by Douglas B. Stevenson, Director, Center for Seafarers’ Rights
The top issue for President Trump’s administration and the United States Congress is reforming United States immigration law. As part of reforming immigration law, the United States has a great opportunity to enhance maritime security by eliminating or waiving the requirement for seafarers who have valid ILO-185 Seafarer Identity Documents to also have a D-1 crewmember visa to go on shore leave in the United States. This would also bring the United States into compliance with its international obligations and improve seafarers’ lives—upon whose labors our lives and prosperity depend.
In response to the United States’ initiatives following the September 11, 2001, attacks, the International Labour Organization adopted the Seafarers’ Identity Documents Convention (Revised), 2003, commonly known as ILO-185. The convention’s authors designed this international agreement to enhance maritime security worldwide by establishing a reliable international system for positively identifying professional seafarers and providing them with trustworthy biometric identification documents. ILO-185 also simplifies shipowners’ and seafarers’ “red tape” for shore leave by eliminating the need for seafarers with ILO-185 identification documents to also have United States D-1 visas.
Unfortunately, the United States has yet to ratify ILO-185. It remains one of the few countries in the world that still requires seafarers to have a visa before they can go on shore leave. This puts the United States in conflict with its international obligations under the Convention on Facilitation of International Maritime Traffic (FAL). The FAL Convention prohibits the United States and other signatory nations from requiring seafarers to have a visa for shore leave.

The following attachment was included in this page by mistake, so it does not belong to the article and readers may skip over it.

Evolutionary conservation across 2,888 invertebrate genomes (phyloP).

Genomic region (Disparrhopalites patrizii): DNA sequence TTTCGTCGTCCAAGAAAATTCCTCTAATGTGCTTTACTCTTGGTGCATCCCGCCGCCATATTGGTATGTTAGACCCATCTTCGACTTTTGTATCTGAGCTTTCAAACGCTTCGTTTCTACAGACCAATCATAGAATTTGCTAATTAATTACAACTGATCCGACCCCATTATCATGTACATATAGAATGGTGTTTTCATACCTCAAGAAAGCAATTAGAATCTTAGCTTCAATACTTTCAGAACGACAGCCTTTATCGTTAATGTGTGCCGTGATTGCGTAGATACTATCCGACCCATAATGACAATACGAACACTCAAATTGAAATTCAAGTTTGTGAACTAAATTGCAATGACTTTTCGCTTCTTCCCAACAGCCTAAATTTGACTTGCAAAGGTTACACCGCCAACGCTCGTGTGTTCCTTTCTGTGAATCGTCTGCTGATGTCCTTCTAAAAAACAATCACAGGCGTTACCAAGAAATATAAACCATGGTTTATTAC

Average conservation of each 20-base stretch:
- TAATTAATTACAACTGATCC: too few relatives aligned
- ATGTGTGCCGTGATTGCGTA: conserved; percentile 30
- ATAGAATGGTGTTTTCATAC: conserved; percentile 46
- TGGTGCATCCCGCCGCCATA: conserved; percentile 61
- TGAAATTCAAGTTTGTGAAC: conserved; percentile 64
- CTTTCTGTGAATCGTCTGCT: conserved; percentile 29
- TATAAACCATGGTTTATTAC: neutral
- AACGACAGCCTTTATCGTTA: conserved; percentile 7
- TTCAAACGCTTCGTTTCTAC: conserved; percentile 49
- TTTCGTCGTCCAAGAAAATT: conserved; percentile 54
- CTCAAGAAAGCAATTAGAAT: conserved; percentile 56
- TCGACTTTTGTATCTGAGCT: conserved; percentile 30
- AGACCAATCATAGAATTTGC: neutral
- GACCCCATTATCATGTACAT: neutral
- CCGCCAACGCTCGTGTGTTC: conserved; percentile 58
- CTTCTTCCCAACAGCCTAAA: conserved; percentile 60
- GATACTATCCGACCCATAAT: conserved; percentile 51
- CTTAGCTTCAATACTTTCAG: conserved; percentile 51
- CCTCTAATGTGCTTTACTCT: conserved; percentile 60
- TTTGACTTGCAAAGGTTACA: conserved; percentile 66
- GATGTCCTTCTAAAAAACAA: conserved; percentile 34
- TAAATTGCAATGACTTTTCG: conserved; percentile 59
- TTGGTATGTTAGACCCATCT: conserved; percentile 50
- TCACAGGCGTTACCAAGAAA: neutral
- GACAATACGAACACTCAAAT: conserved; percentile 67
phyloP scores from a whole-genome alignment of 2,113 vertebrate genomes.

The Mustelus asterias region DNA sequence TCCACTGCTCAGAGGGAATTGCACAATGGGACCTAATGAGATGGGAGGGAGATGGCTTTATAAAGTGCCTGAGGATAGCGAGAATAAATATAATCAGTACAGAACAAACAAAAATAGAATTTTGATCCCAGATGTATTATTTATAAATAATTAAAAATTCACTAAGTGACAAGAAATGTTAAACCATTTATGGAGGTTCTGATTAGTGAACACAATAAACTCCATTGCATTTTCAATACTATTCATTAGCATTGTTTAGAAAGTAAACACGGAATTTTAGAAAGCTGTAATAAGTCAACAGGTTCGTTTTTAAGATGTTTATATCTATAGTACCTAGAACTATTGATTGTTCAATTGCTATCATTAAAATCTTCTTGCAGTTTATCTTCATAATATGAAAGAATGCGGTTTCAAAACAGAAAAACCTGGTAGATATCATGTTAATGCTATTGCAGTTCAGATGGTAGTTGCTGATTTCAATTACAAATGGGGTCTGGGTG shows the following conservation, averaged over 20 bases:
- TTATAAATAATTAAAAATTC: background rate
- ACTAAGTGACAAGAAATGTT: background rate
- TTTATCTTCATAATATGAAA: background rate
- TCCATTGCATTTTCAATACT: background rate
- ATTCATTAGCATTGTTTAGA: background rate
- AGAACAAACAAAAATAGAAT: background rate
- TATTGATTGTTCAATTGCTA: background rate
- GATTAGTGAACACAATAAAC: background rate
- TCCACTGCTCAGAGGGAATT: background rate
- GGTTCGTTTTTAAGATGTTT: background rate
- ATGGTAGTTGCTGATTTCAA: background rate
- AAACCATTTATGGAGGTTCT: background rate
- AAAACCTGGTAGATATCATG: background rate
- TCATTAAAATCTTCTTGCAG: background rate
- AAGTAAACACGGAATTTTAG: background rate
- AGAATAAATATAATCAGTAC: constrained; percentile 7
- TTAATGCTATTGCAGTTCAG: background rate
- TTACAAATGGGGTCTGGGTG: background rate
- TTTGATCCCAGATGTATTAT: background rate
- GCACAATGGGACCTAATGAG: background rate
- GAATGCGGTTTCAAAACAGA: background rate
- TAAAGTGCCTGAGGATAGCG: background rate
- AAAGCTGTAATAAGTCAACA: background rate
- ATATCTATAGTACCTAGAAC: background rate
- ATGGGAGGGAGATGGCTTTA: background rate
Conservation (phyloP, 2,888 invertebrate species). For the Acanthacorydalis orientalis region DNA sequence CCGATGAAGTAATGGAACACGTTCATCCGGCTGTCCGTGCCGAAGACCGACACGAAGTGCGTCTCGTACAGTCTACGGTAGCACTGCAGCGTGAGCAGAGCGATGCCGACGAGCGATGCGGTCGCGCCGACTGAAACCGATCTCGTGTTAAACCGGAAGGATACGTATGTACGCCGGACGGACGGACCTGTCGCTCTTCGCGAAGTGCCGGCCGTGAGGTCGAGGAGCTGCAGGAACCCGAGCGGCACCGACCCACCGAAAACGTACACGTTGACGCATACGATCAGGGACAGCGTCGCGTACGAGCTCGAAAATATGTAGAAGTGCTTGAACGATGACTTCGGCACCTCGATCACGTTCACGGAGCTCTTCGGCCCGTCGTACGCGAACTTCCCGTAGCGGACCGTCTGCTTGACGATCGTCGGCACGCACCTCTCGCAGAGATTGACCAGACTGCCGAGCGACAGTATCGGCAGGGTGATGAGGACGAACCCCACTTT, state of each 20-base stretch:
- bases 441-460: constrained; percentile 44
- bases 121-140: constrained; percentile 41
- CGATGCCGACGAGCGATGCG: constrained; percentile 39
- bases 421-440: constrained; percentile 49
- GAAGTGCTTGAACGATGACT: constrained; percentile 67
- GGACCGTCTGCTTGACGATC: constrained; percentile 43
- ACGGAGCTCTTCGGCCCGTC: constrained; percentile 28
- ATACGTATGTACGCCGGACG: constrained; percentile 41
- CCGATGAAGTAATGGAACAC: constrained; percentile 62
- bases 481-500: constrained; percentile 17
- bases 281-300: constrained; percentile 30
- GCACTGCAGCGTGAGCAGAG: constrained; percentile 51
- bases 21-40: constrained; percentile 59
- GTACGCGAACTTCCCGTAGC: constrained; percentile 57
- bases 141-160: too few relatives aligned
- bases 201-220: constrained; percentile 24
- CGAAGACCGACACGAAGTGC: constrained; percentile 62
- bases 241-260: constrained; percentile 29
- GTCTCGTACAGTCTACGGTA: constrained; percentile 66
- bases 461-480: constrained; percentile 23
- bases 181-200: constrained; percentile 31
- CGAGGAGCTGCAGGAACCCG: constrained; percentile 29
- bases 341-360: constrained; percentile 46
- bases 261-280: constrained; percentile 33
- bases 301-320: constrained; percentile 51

United States ratification of ILO-185 would provide a great incentive for other maritime nations to do likewise, thereby vastly increasing the number of seafarers holding biometric identity documents. All seafarers—whether they have a visa or not—undergo background checks each time their vessel enters the United States. The pre-arrival background checks are equivalent to those made for visa applicants. Background checks depend on positively verifying the checked person’s identity. ILO-185 identification documents would positively identify all of the crewmembers on a ship. Relying on visas, on the other hand, would not. Not all seafarers on ships in United States ports need to have a visa. Visas are required only for those seafarers applying for shore leave. Seafarers who do not have visas or trustworthy biometric identification documents, like ILO-185 identity documents, can find it difficult to establish their identity as professional seafarers.
Please urge President Trump and Congress to enhance maritime security and improve seafarers’ lives by removing or waiving the requirement for crewmembers who have valid ILO-185 Seafarers’ Identity Documents to also have D-1 visas.
You can write to President Trump at: whitehouse.gov/contact/
You can write to your Senator at: senate.gov/general/contact_information/senators_cfm.cfm
You can write to you Representative in Congress at: house.gov/representatives/find/
A special link for kids who wish to reach out to congress can be found here. Thanks to the children’s group at the Brenham Community Center, TX, for bringing this to our attention.